Before the advent of steam irons, my grandmother would sprinkle her clothes with water to get them ready for pressing. First she used a glass bottle with a cork stopper that had a ceramic top filled with tiny holes to partially soak each side of each piece of clothing. The stopper looked a little like the rose attachment on the spout of a watering can. After moistening a piece she would roll it tightly and put it into a plastic bag. All of the pieces of clothing were wedged in there together. She left the clothes in the bag for some mysterious amount of time and then took them out and ironed them. The smell was heavenly. It made me feel safe. Even safer than her chocolate “Tollhouse” cookies made me feel. This sprinkle, roll, plastic bag routine also made the clothes much easier to iron. It was a ritual I thoroughly enjoyed. It was calming. Too bad my cousin Johnny wasn’t invited to participate. He always needed more calming than I did. But life was even more gender divided back then than it is now.
Here’s the thing — if she had left those moistened and rolled up clothes in that plastic bag for too long they would have become moldy. But my grandmother had the timing down. Her clothes never became moldy and they were always left in the bag for the perfect amount of time. The iron glided easily over each article of clothing she took out of the bag and placed on the ironing board. But my grandmother never set a timer or even looked at her watch to determine when to remove the clothes from the bag. She just knew. None of the clothes got moldy. Not even the last one she removed from the bag.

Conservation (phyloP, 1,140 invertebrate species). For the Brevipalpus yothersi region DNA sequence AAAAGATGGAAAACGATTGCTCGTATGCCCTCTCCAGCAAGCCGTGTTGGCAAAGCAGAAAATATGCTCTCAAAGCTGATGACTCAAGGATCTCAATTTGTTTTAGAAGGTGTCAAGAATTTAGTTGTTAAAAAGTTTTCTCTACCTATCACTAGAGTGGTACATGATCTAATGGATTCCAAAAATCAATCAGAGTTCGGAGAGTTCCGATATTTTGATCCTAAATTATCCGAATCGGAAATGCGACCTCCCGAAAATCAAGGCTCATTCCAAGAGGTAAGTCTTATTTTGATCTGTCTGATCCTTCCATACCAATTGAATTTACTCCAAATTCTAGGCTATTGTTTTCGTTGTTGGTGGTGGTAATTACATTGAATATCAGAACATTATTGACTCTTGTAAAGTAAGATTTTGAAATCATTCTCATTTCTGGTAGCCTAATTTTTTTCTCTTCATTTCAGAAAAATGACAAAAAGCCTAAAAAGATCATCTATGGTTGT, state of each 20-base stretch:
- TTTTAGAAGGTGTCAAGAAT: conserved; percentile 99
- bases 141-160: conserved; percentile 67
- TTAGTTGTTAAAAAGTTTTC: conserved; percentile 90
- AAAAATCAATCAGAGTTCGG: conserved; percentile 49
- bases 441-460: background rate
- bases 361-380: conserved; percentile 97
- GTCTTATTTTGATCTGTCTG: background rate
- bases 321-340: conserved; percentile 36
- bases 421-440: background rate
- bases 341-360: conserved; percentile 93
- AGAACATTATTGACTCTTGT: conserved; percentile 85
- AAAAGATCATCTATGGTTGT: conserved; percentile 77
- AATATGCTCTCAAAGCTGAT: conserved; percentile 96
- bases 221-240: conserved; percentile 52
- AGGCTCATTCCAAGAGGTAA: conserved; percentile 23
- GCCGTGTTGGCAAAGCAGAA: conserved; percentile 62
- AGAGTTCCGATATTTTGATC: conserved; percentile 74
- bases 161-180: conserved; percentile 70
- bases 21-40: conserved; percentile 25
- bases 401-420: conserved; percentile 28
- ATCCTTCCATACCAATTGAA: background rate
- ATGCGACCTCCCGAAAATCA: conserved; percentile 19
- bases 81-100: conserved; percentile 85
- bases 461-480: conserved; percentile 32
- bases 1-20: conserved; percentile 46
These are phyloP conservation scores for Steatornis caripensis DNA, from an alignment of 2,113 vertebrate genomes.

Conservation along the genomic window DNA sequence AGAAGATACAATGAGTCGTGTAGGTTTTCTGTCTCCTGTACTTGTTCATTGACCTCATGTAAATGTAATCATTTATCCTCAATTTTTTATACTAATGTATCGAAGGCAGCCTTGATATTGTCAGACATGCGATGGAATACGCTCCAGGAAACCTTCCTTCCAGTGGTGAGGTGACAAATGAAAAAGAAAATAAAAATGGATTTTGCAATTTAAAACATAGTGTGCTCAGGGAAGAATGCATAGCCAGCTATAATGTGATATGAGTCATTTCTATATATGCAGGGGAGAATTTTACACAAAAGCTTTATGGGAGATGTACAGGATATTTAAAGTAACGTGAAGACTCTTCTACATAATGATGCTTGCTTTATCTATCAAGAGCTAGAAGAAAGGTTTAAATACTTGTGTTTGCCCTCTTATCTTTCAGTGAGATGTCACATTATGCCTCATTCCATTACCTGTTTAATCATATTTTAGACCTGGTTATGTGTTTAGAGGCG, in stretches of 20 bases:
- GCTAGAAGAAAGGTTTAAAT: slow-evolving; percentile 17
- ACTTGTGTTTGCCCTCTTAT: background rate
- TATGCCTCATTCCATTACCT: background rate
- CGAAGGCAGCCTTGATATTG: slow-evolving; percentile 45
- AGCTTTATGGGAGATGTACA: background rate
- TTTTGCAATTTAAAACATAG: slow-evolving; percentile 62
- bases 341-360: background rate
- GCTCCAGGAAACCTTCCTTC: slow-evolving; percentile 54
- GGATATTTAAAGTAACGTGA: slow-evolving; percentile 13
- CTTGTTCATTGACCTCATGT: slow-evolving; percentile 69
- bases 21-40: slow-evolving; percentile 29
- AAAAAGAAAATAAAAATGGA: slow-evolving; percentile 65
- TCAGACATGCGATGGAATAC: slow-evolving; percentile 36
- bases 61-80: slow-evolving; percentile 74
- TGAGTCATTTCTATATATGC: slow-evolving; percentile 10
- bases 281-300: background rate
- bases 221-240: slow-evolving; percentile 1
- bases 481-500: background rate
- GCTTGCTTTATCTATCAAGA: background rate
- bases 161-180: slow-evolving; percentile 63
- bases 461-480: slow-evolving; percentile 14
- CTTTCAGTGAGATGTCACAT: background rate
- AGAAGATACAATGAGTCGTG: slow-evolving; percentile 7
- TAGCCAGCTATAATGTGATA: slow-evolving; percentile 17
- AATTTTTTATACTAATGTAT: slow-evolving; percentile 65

This type of knowing is kind of magical. We all have it in us. It’s difficult to access though when we obsess over schedules and lists. It’s easier to feel when we enjoy whatever process we choose to engage ourselves in purely for the sake of engaging in it. Not for recognition. Not to validate our own self worth. Not to prove to others or ourselves that we can do it. It doesn’t matter if you’re writing a novel, removing a splinter, or scrubbing your toilet; letting everything else fall away and immersing yourself in the joy of what you are doing is what matters. Even if it involves hard work. Or mud. Or multiple attempts until it all comes together. Do the thing. Be completely in that moment. Enjoy the hell out of doing the thing, whatever it may be. Forget about time and you may end up using time more effectively than you ever have before.